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  1. #1
    Permanently Removed CALFFBOU's Avatar
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    Default Do you really think youre cut out to be a Firefighter?

    I posted this on another site and thought I would share it here as well. Please no personal attacks in the thread, but PM me instead if needed. Thanks, Bou


    There has been a lot of buzz and interest on the internet lately about becoming a Professional Firefighter. People are seeing TV shows lately like FIRST IN and THE ACADEMY and it truly is motiving. Coupled with a down turned economy, lay offs and people coming out of the military- some folks are considering pursuing the best job in the world.

    But let me ask you a few questions first-

    Are you a selfish person? If you even slightly think the answer might be "Yes", then this job is definitely not for you. You have to give a lot from the first day to the end of your career. You need to really care, not fake it or just get through it. You need to always give something back, be grateful and humble. You need to remember that you are here to serve, not be self serving.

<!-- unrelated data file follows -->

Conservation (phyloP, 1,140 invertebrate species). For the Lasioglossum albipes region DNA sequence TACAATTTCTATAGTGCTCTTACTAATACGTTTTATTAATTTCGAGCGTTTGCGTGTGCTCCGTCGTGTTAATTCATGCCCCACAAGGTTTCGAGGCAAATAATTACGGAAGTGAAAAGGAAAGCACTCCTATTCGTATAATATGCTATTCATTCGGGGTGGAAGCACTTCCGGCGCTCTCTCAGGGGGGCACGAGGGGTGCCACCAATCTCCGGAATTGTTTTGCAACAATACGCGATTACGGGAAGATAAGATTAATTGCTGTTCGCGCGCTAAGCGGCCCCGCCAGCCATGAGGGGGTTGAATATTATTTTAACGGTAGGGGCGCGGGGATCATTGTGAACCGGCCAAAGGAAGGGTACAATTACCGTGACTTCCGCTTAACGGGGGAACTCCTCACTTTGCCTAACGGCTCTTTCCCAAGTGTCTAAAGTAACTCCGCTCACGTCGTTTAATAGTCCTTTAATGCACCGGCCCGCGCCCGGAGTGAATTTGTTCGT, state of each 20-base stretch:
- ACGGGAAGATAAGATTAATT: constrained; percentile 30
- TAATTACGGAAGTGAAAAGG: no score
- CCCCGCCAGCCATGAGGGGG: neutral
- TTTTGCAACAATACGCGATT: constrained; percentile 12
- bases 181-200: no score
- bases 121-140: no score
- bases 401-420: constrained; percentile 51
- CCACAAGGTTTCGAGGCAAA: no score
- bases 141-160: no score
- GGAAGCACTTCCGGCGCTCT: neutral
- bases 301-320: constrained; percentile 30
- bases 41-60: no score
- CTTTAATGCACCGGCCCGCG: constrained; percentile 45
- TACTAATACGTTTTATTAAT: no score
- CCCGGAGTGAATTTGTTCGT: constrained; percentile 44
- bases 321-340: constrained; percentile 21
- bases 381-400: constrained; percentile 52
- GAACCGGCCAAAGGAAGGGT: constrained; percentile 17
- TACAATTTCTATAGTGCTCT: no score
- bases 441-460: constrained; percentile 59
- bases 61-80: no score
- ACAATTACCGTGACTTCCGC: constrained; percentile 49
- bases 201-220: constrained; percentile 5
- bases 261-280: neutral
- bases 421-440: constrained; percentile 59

I am posting this now because some people currently on the job are calling in sick, faking injuries and doing whatever it takes to have time off during the holidays. Not only is this wrong, its taxing to the system, creates paperwork and is unethical.

    If you are not a constant team player and slipped through the cracks, it will be obvious. You cant hide it and we will figure you out and label you. The best time for this is when a brother needs some help moving and he was the one that stepped up last year to help you. Are you the one that always asks for a shift trade and never returns them? These selfish people are annoying as hell and do not belong in our service orientated profession.